Now, the success of "geek" properties is a double edged sword.  More success means more future products, but it also means more mainstream acceptance.  And you know who are part of the mainstream?  Women.  With a larger number of women getting into the community, however the means, those stereotypes get pushed away by "real" women.  We can know see the full diversity between the proud nerdy girls, and the hot gamer girl. 

Again, a number of people assume that since they didn't seem them at ComiCon in '03 or Origins in '98, these women aren't "veterans" of the hobby, paid their dues, etc.  While it's short-sighted, this is the attitude that pervades every social group I can imagine, it's just more noticable when the (supposed) incoming group is so large.  It's the simple case of taking one's lumps, "razzing", so to speak.  It's just when a new ingredient is added to the homogenous group that we notice the problem.   Throwing an insult to a Vampire LARPer isn't cool, but the LARPer can usually respond with an equal, if not greater one in return. If that's the issue, then ladies, welcome to the fold (and I've seen plenty of women on both ends of that equation.)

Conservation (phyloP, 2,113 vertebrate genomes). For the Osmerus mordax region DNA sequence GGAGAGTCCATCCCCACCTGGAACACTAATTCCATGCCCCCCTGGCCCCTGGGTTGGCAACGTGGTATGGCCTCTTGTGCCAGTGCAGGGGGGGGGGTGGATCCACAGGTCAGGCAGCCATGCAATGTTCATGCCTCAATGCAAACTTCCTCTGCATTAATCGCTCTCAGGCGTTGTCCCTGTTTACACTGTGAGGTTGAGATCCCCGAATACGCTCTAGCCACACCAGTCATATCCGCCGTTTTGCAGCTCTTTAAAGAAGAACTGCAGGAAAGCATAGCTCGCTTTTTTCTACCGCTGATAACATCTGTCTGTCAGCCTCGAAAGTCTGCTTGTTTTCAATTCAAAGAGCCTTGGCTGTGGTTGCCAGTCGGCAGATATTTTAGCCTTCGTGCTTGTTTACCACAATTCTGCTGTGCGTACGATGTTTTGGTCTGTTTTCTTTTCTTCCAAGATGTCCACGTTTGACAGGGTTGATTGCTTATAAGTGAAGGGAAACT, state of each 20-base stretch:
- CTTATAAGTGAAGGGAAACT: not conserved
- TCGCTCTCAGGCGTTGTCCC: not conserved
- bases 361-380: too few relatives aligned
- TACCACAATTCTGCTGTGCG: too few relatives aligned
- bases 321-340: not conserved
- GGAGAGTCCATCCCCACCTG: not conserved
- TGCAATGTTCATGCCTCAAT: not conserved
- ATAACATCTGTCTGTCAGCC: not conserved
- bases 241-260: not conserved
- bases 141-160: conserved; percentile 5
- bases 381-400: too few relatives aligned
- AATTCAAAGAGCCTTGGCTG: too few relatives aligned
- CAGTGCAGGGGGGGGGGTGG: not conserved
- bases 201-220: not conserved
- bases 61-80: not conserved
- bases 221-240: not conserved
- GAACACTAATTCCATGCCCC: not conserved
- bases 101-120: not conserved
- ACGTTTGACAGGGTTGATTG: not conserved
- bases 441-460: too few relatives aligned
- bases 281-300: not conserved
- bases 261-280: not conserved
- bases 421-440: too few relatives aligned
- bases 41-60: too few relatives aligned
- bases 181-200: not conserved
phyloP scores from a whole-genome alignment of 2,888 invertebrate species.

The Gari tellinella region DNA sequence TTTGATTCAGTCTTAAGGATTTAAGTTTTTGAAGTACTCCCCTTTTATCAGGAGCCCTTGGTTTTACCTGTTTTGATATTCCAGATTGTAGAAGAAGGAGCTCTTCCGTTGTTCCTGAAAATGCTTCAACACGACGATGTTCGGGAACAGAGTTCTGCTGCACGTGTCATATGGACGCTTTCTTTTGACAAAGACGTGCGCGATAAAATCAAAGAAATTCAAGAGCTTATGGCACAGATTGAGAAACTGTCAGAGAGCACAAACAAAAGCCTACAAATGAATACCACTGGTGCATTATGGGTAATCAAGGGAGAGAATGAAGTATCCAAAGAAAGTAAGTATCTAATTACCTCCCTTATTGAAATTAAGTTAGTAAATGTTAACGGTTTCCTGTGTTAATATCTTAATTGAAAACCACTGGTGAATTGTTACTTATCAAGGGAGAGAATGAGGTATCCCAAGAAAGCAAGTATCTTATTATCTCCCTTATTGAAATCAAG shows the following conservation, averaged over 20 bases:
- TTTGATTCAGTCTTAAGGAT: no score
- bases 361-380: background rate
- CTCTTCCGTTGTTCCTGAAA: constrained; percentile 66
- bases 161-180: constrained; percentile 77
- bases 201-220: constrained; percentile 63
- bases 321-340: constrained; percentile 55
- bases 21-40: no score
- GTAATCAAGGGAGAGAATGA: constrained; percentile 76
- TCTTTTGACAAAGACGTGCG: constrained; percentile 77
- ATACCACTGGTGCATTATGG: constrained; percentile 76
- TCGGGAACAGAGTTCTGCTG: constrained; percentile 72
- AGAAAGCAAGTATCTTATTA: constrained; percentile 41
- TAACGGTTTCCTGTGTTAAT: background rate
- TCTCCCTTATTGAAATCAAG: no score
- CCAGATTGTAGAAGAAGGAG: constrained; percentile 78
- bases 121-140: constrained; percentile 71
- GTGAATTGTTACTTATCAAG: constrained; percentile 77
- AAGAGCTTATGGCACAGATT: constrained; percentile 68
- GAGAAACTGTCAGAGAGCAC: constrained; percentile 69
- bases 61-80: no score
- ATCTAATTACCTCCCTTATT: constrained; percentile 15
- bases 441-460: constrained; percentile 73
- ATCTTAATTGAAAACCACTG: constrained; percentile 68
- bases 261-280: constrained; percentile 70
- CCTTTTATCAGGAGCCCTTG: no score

Focus on the Vampire LARPer being a woman?   Not cool. 

Guys need to understand that for all our silly little hobbies to flourish, we need to be inclusive, and that even includes... (some form) of cosplay.

My opinions aside (at least costuming in LARPing has a use), cosplay is evolving from a cottage industry into it's own solid arm of geekdom.   Gone are the days when the outfits are a mere step above some Halloween costume from party city.  A LOT of people are spending considerable time and money on their costumes.